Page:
Just Take a Bite: Easy, Effective Answers to Food Aversions and Eating Challenges
Author: Lori Ernsperger, Tania Stegen-Hanson
Publishing Info: March 2004
Reviewed by Maureen Bennie: Director, Autism Awareness Centre Inc.
One of the common complaints from parents of children with autism spectrum disorders is their children have picky eating habits. Some children eat only a few foods or foods from only two food groups such as meat and grains/carbohydrates, others refuse to try anything new, and some go on food jags eating the same food in the same manner over long periods of time. Parents are bewildered what to do; they worry about their child’s nutrition, health and development.
Lori Ernsperger, an autism behavioral consultant, and Tania Steger-Hansen, a pediatric occupational therapist, have written a book that answers the question why these children have the eating concerns that they do. Their solution is a 3-part plan to increase the variety of food in the diet and make eating a more pleasant experience.
Ernsperger and Steger-Hansen first examine how to identify a resistant eater listing 5 main points: a limited food selection – maybe 20 foods or as few as 3, limited food groups, adverse reactions to new foods, food jags, and being diagnosed with a developmental delay. The Food Nephobia Scale by Pliner and Hobden (1992) is provided as an assessment tool for a resistant eater.
Oral motor development is explored because poor skills in this area lead to feeding and eating problems. The authors outline the problems associated with poor oral motor skills such as gagging and choking, drooling, difficulty keeping food down, difficulty transitioning to different textured foods, and difficulty chewing, sucking and swallowing. Case examples are provided on these problems. Oral motor development is traced from ages 0-3 years to provide a guideline of what should be happening developmentally.
Eating does not simply involved putting food in your mouth and swallowing. Ernsperger and Steger-Hansen look at the environmental and behavioral factors that influence eating. They highlight food experiences in the Exercise in Eating sections that appear throughout the book. For example, one exercise is for parents or therapists to try a new exotic fruit or vegetable and ask themselves how they feel about it. Cultural roadblocks are also key to shaping attitudes about eating. How many times were we told as kids to clean our plates, don’t play with your food, sweets and desserts are rewards for eating, and only certain foods can be eaten for breakfast? The attitudes we were raised with about food are brought to the table in our parenting.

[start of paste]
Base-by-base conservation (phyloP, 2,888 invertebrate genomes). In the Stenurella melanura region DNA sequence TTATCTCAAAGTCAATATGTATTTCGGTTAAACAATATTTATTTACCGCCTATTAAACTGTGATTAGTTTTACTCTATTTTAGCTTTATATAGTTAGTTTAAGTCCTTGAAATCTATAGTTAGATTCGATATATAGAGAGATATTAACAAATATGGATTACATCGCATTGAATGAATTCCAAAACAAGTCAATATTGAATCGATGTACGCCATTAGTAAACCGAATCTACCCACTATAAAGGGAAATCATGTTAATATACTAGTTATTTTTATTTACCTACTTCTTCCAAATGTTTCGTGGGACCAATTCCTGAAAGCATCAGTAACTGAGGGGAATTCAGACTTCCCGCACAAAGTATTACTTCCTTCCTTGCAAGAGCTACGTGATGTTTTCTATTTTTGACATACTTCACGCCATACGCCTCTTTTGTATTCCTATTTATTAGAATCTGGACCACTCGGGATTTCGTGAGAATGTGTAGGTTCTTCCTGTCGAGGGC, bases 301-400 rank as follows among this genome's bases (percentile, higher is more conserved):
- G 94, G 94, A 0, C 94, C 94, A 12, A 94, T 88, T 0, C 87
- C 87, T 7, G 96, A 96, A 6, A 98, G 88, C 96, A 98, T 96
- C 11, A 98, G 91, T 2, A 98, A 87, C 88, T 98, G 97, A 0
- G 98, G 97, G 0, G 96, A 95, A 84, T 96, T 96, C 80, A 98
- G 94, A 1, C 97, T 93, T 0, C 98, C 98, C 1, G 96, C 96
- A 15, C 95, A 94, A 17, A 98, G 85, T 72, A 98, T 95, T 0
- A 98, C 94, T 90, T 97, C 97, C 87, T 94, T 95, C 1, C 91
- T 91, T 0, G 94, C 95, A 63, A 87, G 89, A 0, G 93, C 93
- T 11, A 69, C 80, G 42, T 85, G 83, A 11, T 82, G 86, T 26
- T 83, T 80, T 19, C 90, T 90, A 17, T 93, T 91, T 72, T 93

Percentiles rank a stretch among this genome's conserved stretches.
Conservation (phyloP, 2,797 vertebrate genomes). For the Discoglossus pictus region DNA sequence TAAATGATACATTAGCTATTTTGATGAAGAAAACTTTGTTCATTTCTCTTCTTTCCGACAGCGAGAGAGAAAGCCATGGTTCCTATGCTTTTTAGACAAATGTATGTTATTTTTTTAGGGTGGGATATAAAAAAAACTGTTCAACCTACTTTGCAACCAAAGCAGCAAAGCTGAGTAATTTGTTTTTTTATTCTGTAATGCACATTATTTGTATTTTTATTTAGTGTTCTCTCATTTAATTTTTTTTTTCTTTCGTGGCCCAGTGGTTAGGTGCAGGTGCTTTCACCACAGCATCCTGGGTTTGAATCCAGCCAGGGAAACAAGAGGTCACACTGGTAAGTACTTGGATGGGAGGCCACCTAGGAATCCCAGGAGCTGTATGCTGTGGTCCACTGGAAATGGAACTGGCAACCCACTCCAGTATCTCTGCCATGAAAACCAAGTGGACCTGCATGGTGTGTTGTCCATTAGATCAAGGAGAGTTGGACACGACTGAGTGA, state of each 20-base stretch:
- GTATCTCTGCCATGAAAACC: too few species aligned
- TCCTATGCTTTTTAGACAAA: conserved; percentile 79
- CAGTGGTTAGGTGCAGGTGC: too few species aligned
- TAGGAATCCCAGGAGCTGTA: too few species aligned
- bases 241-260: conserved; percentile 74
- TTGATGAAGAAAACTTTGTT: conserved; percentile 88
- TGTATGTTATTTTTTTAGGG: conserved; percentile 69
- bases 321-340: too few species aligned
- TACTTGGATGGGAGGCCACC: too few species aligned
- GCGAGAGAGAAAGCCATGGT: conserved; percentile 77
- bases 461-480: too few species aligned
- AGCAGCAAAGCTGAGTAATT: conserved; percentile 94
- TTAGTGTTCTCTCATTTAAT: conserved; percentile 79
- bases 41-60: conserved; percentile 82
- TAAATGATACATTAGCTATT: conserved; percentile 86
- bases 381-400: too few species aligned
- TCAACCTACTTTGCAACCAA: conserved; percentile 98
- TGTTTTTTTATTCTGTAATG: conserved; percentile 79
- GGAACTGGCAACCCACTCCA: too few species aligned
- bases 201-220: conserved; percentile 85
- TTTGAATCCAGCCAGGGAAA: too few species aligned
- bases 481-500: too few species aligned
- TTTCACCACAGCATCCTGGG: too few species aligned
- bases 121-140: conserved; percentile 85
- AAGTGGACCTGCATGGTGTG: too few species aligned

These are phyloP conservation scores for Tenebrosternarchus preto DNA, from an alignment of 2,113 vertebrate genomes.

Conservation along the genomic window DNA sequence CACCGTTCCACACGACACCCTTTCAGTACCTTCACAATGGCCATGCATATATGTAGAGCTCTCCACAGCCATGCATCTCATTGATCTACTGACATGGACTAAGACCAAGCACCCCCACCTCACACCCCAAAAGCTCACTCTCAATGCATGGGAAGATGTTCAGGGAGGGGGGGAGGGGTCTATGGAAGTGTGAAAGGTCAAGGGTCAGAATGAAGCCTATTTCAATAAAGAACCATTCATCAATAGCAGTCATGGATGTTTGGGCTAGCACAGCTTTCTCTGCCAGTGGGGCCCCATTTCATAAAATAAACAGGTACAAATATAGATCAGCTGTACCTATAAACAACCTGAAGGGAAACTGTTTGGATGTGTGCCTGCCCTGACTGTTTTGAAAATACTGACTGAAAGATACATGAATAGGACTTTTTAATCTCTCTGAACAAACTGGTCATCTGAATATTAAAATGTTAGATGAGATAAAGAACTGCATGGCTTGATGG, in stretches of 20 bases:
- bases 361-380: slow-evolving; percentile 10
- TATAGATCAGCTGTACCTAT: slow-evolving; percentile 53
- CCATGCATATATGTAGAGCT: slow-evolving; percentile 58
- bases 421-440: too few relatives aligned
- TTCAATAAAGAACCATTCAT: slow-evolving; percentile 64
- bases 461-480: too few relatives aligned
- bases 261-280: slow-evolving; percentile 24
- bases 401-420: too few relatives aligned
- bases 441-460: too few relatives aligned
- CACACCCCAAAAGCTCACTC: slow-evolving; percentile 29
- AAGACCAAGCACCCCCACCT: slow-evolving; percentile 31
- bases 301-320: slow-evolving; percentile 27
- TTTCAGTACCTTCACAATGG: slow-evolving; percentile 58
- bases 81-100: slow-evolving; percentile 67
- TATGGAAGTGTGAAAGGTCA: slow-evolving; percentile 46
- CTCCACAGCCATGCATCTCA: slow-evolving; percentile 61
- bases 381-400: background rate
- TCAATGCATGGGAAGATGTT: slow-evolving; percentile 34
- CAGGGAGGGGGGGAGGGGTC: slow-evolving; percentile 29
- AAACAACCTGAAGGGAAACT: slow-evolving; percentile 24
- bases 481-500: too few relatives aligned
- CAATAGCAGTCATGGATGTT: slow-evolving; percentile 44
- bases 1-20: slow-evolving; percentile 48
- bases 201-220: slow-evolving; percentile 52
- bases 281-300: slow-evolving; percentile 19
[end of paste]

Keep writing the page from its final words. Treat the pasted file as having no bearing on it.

Two chapters are devoted to sensory and motor-based problems that affect resistant eaters. Several tables highlight the characteristics of sensory dysfunction issues that occur within the vestibular, tacile, gustatory, olfactory, visual, and auditory systems. The difference between a motor based eating problem which involves muscle tone and movement patterns and a sensory based feeding problem caused by sensory systems not supporting the eating and drinking process is explored. With all of the sensory and oral motor background provided, the design and implementation of a comprehensive treatment plan can begin.
The treatment plan is 3 part: environmental controls, physical and oral motor development, and stages of sensory development for eating. A sample plan is provided as a model, outlining 3 goals for 3 each section and plan templates are in the appendix. Guidelines are given for writing the treatment plan. An Exercise in Eating provides the action activities to make the treatment program effective. The physical and oral motor development plan is supported by illustrations and a list of materials is provided for each activity. Stage 3 of the treatment plan is divided into easy to deliver lesson plans that do not involve complicated or expensive equipment.
The final chapter of Just Take A Bite gives tips to ensure success. The pitfalls and underlying factors are examined that may affect an eating program such as working with an older child, medical issues, and working with a GF/CF diet.
Ernsperger and Steger-Hansen effectively answer the question of why children with ASD’s have eating problems and what can be done to help the resistant eater. This book is written in an easy to understand format. Occupational therapists, speech pathologists, parents and anyone who works with a child with ASD will find this book practical and helpful. There is nutritional hope out there.
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